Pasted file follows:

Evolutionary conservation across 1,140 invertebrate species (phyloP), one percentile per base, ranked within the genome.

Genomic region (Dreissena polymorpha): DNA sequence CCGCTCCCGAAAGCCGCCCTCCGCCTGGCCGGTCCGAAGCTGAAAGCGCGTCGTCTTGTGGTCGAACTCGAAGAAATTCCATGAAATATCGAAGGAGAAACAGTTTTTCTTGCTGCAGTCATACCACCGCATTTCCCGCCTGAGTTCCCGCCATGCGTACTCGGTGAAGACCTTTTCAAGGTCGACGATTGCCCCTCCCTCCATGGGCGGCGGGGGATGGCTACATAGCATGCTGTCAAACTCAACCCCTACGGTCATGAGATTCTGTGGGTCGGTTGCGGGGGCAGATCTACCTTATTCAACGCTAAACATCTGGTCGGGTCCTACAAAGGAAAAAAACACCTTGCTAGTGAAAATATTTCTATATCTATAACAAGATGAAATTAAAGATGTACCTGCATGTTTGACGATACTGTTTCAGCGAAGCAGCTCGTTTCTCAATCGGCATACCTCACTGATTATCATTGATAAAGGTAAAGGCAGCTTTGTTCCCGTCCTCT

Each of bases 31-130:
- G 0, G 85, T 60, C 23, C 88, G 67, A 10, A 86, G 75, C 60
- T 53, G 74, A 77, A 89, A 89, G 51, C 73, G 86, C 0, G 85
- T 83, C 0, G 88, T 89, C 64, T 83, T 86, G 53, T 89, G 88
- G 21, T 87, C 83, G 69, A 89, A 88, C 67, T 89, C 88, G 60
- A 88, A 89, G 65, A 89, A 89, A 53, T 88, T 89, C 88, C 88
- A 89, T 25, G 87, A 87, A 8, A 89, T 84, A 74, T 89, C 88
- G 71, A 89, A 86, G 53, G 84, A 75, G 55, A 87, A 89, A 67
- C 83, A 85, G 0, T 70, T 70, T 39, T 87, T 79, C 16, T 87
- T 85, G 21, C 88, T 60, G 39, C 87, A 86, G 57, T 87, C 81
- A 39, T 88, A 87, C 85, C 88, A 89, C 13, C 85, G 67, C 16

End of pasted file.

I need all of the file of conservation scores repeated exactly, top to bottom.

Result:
Evolutionary conservation across 1,140 invertebrate species (phyloP), one percentile per base, ranked within the genome.

Genomic region (Dreissena polymorpha): DNA sequence CCGCTCCCGAAAGCCGCCCTCCGCCTGGCCGGTCCGAAGCTGAAAGCGCGTCGTCTTGTGGTCGAACTCGAAGAAATTCCATGAAATATCGAAGGAGAAACAGTTTTTCTTGCTGCAGTCATACCACCGCATTTCCCGCCTGAGTTCCCGCCATGCGTACTCGGTGAAGACCTTTTCAAGGTCGACGATTGCCCCTCCCTCCATGGGCGGCGGGGGATGGCTACATAGCATGCTGTCAAACTCAACCCCTACGGTCATGAGATTCTGTGGGTCGGTTGCGGGGGCAGATCTACCTTATTCAACGCTAAACATCTGGTCGGGTCCTACAAAGGAAAAAAACACCTTGCTAGTGAAAATATTTCTATATCTATAACAAGATGAAATTAAAGATGTACCTGCATGTTTGACGATACTGTTTCAGCGAAGCAGCTCGTTTCTCAATCGGCATACCTCACTGATTATCATTGATAAAGGTAAAGGCAGCTTTGTTCCCGTCCTCT

Each of bases 31-130:
- G 0, G 85, T 60, C 23, C 88, G 67, A 10, A 86, G 75, C 60
- T 53, G 74, A 77, A 89, A 89, G 51, C 73, G 86, C 0, G 85
- T 83, C 0, G 88, T 89, C 64, T 83, T 86, G 53, T 89, G 88
- G 21, T 87, C 83, G 69, A 89, A 88, C 67, T 89, C 88, G 60
- A 88, A 89, G 65, A 89, A 89, A 53, T 88, T 89, C 88, C 88
- A 89, T 25, G 87, A 87, A 8, A 89, T 84, A 74, T 89, C 88
- G 71, A 89, A 86, G 53, G 84, A 75, G 55, A 87, A 89, A 67
- C 83, A 85, G 0, T 70, T 70, T 39, T 87, T 79, C 16, T 87
- T 85, G 21, C 88, T 60, G 39, C 87, A 86, G 57, T 87, C 81
- A 39, T 88, A 87, C 85, C 88, A 89, C 13, C 85, G 67, C 16